Ste,-Those of us wteo have blood relatives in Western Ukissine are deeply indebted to the CATHOLILI HERALD and to the Catholic Press in general for its generous attitude to 'the fate of our kinsmen who recently' fell under the Red Rule. But we fail to understand why it is that your Russian correspondent, writing in your issue of October 20, insists upon confusing readers by his pet political concept about the nationality of the Ukrainians when even the Red overlords are more considerate of their national feelings.
Leaving aside his teindentious interpretation of Ukrainian history, the fact remains that although Stalin's conquest is not Polish, neither is it Russian. The population of thoeft territories is Ukrainian and White Ruthenian. One could easily quote Ukrainian, Russian and disinterested authorities to show that your Russian correspondent is labouring under a ecmantic illusion, dear to the hearts of Russian imperialists, which commonly goes under the name of " the unity of use Russian nation." In the light of twersitieth-century research it has been shown to have no more scientific value than, once notorious, Pan-Siavism. However, we need not invoke the sanction of authority.
If we wish to know the nationality of any people, the beat way to find out is to ask them. I venture to say (subject to correction, of cotirse) that your Russian correspondent has not recently been to any part of Ukraine; probably not since the World Ware and has not had an opportunity to remise first-hand inquiries among the people he is writing about. Failing that, he should have availed himself of Polish sources which certainly cannot be accused of statistical bias in favour off the Ukrainians. From the Polish Statietleal Year Book for 1938 he would have learned that in the five Ukrainian provrinees Lwow, Stanislawow, Tarnopol, Volynia and Polesiethe proportion of Russians among rural dwellers was : 0.0, 0.0, 0.0, 0.6 and 0.9 per cent., respectively.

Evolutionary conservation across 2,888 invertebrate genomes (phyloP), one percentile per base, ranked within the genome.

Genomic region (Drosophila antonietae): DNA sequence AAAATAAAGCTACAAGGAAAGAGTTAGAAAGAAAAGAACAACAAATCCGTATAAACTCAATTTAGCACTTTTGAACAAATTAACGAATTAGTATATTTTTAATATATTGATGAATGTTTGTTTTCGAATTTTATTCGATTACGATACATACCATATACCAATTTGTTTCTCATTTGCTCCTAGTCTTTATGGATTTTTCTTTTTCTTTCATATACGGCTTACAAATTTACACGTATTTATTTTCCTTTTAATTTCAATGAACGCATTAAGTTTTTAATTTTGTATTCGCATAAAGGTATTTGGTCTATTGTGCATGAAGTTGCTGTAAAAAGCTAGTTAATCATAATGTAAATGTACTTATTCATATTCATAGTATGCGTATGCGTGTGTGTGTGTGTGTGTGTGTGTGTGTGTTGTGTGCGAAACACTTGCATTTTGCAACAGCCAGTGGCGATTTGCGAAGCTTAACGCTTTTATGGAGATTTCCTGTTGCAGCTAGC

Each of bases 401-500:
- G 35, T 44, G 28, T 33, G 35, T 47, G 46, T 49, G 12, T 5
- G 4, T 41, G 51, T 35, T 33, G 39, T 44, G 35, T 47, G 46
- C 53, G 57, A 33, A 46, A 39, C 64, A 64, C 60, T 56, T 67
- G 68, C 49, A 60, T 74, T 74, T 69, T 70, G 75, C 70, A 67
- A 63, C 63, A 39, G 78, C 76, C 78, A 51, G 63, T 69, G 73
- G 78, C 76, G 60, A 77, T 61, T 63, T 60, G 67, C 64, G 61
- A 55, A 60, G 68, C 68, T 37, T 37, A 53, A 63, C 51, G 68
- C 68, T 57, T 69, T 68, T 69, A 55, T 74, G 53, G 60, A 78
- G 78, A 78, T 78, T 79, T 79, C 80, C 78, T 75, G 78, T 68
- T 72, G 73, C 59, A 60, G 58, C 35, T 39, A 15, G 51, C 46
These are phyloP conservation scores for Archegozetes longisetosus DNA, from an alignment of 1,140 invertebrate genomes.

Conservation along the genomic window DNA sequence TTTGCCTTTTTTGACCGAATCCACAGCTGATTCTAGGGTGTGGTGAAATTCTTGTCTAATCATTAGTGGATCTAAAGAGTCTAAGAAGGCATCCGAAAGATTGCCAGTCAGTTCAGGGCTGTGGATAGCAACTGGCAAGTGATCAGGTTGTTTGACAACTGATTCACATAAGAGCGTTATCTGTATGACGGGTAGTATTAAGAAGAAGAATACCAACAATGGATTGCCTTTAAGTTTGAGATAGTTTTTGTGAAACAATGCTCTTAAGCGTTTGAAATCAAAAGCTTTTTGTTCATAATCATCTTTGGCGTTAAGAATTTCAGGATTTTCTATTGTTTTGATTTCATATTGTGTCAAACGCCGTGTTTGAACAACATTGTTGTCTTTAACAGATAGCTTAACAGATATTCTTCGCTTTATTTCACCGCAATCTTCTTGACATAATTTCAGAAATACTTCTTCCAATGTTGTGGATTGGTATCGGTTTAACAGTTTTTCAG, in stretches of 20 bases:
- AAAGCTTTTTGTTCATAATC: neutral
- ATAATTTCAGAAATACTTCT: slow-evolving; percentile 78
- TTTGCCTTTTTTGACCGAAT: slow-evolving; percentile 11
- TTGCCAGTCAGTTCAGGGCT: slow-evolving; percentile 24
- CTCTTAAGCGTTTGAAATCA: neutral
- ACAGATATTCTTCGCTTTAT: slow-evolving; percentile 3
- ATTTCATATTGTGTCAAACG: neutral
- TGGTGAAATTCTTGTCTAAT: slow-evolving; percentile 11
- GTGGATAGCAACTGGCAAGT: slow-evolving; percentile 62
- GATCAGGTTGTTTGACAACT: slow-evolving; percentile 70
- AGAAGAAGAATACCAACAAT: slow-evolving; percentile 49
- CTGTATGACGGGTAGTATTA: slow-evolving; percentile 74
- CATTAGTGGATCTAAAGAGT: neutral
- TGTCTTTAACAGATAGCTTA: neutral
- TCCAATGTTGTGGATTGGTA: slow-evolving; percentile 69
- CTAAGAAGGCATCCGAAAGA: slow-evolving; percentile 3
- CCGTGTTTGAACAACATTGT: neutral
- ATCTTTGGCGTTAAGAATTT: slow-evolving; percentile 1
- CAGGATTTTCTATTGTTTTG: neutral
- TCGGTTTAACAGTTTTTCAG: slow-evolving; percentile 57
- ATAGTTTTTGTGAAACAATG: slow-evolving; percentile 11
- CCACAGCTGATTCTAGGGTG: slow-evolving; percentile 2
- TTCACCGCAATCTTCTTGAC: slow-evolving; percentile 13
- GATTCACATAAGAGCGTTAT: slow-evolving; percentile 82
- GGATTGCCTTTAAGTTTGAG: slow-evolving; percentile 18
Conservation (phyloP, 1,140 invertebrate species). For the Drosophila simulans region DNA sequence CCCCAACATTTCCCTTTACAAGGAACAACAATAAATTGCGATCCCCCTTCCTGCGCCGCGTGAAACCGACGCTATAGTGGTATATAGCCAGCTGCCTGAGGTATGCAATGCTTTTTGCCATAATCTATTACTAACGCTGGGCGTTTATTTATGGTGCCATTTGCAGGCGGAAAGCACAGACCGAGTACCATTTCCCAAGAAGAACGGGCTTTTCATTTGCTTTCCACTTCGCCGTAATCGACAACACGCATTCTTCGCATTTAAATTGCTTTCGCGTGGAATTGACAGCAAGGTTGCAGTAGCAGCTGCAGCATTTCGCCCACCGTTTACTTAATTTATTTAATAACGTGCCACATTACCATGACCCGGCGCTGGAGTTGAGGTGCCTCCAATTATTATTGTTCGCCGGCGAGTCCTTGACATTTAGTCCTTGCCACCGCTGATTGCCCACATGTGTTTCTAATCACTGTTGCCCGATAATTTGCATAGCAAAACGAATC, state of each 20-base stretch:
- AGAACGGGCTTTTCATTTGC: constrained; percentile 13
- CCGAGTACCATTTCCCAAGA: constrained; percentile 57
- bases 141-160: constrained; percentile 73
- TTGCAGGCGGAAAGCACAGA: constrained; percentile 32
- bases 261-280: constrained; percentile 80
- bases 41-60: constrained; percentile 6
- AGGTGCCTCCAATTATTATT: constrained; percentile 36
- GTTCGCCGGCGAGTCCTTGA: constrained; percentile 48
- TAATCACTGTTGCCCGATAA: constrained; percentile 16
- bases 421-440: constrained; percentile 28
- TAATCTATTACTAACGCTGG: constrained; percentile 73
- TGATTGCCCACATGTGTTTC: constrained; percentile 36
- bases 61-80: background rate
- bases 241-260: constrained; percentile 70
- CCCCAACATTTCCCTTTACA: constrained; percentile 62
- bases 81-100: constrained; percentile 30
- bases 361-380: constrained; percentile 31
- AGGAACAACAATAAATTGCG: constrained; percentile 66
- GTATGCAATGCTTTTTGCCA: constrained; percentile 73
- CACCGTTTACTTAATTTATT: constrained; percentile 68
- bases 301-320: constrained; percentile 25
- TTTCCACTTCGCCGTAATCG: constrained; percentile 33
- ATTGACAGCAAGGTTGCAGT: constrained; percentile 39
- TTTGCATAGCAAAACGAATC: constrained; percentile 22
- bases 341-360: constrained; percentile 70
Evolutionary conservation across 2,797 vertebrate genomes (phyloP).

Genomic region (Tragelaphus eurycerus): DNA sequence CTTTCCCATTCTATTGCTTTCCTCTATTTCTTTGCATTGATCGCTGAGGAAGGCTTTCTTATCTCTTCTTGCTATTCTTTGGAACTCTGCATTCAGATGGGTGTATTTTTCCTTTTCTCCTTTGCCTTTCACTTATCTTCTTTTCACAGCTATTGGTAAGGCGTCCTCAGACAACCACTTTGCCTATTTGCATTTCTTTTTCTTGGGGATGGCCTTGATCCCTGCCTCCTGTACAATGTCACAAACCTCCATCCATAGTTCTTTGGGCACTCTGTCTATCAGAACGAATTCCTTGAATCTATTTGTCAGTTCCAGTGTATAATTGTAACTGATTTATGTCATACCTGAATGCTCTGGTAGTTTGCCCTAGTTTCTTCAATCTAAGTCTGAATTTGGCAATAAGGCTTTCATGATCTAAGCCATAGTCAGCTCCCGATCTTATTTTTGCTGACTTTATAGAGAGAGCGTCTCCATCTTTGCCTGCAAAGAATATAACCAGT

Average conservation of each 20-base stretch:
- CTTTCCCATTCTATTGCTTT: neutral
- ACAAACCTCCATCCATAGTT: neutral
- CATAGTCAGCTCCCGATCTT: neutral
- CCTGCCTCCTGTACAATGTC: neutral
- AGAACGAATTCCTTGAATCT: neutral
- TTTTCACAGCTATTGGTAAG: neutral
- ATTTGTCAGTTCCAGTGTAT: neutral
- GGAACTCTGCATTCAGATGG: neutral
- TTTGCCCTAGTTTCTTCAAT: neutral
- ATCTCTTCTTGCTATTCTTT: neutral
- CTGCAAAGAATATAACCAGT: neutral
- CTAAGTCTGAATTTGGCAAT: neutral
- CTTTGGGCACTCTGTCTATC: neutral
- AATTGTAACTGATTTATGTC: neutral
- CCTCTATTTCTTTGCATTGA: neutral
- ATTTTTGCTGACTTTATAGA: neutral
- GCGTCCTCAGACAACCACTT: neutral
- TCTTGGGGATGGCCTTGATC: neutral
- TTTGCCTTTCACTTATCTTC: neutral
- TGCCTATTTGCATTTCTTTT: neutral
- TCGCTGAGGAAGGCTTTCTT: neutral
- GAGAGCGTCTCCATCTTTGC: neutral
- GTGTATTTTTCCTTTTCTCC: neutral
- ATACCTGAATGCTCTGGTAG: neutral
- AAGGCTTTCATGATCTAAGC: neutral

The simple facts of the case were clearly outlined by Professor Stepan Rudnytsky, lately of Kharkov University, as far beick as 1910. He wrote: " The Ukrainian peasant is much more highly conscions of his national individuality as opposed to the Russian than as opposed to the Pole. The ethnologic culture of the Ukrainian peasantry is so much higher than that of the Russian that the Ukratnian looks down with contempt upon. the 'rough Katzap.' This, as it wene, ethnologic feeling of independence has protected the 'Ukrainian peasantry from Russification not only within its national territory but even in its distant Siberian and Turkestan colonies." His conclusion is ably supported by a popular Russian saying that " the khakhol is always a khakhol "; th.e. word " khakhol ' being a derogatory Russian name for the Ukrainians.
Anthropologically, the Ukrainians are Dinaric and, therefore, farther removed from the Russians than are, for instance, the Poles. Culturally and historically, they belong to the West and, in this respect, have much more in common with the Pokes than with the Russians. As a people they do not identify themselves with etther, and deeply resent any attempt, especially on the part of the Russians who suppressed and oppressed them for over 200 years, to identify them with themselves.
STEPAN DAVIDOVICH, B.A.
Kensington Close, Wright's, Lane, London, W.8.